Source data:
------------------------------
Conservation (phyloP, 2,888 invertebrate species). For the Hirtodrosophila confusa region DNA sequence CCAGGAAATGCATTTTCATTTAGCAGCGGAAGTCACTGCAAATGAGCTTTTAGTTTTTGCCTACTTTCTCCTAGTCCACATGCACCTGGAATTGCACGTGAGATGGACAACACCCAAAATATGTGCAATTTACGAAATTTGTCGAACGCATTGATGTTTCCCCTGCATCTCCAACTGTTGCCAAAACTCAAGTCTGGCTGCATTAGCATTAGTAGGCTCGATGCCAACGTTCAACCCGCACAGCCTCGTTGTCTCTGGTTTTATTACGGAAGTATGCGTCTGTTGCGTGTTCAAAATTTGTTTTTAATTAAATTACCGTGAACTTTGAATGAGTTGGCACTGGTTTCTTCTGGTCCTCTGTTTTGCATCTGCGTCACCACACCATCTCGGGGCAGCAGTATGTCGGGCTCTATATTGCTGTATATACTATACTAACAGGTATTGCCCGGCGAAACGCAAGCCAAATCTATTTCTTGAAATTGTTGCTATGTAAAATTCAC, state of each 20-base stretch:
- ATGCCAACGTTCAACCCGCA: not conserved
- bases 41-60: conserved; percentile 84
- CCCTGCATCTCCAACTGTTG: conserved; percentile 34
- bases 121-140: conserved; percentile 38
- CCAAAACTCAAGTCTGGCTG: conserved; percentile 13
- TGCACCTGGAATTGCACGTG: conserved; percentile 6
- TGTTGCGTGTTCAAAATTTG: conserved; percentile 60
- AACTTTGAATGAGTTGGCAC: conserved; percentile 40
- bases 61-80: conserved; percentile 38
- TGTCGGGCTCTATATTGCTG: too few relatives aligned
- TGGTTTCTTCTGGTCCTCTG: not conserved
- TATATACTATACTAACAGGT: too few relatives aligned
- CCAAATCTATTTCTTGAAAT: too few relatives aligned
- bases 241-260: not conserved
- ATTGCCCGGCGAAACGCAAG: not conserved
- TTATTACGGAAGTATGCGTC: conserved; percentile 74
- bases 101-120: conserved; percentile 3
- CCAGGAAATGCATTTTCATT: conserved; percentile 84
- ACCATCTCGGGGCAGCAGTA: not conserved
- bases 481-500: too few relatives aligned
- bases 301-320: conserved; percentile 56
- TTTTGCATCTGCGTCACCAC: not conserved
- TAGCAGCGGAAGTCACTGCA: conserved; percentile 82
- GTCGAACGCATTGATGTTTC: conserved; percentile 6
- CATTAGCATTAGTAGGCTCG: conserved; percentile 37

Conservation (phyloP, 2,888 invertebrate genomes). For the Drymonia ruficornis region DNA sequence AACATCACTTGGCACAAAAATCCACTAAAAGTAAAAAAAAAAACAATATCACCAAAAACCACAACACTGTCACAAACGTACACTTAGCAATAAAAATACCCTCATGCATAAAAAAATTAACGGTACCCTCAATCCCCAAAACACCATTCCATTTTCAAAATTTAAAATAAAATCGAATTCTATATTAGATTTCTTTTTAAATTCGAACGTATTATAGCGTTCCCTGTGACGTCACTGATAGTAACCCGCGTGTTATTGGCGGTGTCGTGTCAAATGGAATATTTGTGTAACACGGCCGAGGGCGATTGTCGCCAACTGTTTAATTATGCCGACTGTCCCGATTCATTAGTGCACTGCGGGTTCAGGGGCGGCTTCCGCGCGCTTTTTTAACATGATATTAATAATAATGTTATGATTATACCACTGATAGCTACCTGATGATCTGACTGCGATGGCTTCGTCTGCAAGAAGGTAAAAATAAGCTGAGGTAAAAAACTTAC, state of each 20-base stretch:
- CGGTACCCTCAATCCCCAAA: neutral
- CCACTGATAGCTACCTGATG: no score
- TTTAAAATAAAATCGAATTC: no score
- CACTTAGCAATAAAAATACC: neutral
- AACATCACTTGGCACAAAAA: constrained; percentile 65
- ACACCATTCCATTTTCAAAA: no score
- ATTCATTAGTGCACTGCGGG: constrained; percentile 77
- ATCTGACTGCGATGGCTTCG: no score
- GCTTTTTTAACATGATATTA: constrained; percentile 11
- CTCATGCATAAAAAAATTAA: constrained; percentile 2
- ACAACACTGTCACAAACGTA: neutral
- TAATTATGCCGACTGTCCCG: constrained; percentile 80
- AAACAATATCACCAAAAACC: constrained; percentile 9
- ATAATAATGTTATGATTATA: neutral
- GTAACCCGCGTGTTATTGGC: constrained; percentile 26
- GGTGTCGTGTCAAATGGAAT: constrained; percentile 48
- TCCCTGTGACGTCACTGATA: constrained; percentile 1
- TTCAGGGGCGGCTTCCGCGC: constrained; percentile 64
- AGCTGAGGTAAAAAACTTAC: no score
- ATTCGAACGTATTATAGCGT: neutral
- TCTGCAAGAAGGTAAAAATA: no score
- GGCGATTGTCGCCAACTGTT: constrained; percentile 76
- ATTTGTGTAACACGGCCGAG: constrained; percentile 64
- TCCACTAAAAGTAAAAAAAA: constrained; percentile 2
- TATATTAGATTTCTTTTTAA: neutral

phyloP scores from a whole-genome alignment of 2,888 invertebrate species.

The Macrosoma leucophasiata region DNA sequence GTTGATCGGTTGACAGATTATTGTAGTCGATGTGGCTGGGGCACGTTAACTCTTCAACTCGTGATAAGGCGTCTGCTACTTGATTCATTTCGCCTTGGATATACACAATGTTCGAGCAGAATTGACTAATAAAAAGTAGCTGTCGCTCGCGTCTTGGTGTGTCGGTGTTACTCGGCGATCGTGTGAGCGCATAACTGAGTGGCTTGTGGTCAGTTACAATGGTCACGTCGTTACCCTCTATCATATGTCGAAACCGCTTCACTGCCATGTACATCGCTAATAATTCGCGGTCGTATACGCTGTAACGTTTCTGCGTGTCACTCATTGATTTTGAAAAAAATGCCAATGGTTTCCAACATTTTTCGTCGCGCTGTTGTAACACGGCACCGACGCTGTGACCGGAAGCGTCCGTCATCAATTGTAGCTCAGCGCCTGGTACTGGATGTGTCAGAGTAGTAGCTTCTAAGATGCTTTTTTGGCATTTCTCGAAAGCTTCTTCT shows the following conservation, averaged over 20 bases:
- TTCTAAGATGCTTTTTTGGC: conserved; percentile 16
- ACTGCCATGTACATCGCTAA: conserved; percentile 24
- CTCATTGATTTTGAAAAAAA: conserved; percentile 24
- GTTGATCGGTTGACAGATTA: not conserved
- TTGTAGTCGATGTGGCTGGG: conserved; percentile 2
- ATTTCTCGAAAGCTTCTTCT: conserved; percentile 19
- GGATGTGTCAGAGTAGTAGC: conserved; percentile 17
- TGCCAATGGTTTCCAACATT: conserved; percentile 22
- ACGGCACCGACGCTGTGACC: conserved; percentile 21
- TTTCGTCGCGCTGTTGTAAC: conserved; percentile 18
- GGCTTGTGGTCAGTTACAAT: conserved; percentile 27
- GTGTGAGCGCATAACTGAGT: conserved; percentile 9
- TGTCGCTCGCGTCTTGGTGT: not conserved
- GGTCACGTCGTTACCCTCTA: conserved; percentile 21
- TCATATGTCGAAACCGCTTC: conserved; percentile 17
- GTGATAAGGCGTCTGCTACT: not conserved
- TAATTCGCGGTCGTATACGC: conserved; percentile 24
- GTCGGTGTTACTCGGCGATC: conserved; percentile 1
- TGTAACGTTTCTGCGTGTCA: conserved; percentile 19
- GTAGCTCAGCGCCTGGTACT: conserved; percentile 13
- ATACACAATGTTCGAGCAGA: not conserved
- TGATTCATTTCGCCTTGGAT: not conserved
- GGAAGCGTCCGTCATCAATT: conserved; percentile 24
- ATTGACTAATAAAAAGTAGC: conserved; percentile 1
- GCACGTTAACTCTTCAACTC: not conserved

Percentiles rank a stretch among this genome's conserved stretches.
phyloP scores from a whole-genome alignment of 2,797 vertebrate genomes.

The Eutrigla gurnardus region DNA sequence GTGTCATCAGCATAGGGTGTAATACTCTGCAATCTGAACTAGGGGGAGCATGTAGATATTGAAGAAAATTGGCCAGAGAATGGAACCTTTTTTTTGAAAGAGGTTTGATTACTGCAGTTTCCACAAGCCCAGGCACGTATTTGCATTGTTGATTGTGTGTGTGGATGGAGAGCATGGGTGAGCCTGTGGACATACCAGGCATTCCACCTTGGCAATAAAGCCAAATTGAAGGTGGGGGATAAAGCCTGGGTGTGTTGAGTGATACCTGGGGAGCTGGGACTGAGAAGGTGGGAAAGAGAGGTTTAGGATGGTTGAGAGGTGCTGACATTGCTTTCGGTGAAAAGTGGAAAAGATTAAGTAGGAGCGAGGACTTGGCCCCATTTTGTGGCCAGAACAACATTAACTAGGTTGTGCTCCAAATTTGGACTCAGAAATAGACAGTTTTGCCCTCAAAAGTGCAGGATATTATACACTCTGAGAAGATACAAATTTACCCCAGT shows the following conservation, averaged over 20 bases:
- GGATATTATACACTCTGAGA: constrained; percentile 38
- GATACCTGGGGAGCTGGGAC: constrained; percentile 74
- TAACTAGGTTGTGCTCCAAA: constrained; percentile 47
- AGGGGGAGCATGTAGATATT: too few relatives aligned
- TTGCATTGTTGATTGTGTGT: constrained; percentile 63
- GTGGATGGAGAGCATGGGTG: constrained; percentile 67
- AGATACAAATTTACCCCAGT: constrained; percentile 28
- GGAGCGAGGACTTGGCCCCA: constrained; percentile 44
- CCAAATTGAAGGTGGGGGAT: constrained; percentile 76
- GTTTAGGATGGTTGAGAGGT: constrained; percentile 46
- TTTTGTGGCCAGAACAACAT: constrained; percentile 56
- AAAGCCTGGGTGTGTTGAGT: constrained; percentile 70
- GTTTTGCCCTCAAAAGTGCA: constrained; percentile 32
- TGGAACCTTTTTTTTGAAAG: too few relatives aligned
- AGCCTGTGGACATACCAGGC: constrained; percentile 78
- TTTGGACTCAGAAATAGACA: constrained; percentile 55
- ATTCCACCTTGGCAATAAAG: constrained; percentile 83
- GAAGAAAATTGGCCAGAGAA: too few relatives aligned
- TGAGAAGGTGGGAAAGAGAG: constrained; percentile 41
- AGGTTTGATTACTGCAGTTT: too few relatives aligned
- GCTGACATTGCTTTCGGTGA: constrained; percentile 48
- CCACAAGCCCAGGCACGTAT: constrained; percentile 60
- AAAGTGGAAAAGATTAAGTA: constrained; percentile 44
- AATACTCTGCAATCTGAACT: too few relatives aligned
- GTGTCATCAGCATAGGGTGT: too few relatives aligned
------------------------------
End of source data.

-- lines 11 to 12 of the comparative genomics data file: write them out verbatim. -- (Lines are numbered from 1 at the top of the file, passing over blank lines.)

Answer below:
- TGTCGGGCTCTATATTGCTG: too few relatives aligned
- TGGTTTCTTCTGGTCCTCTG: not conserved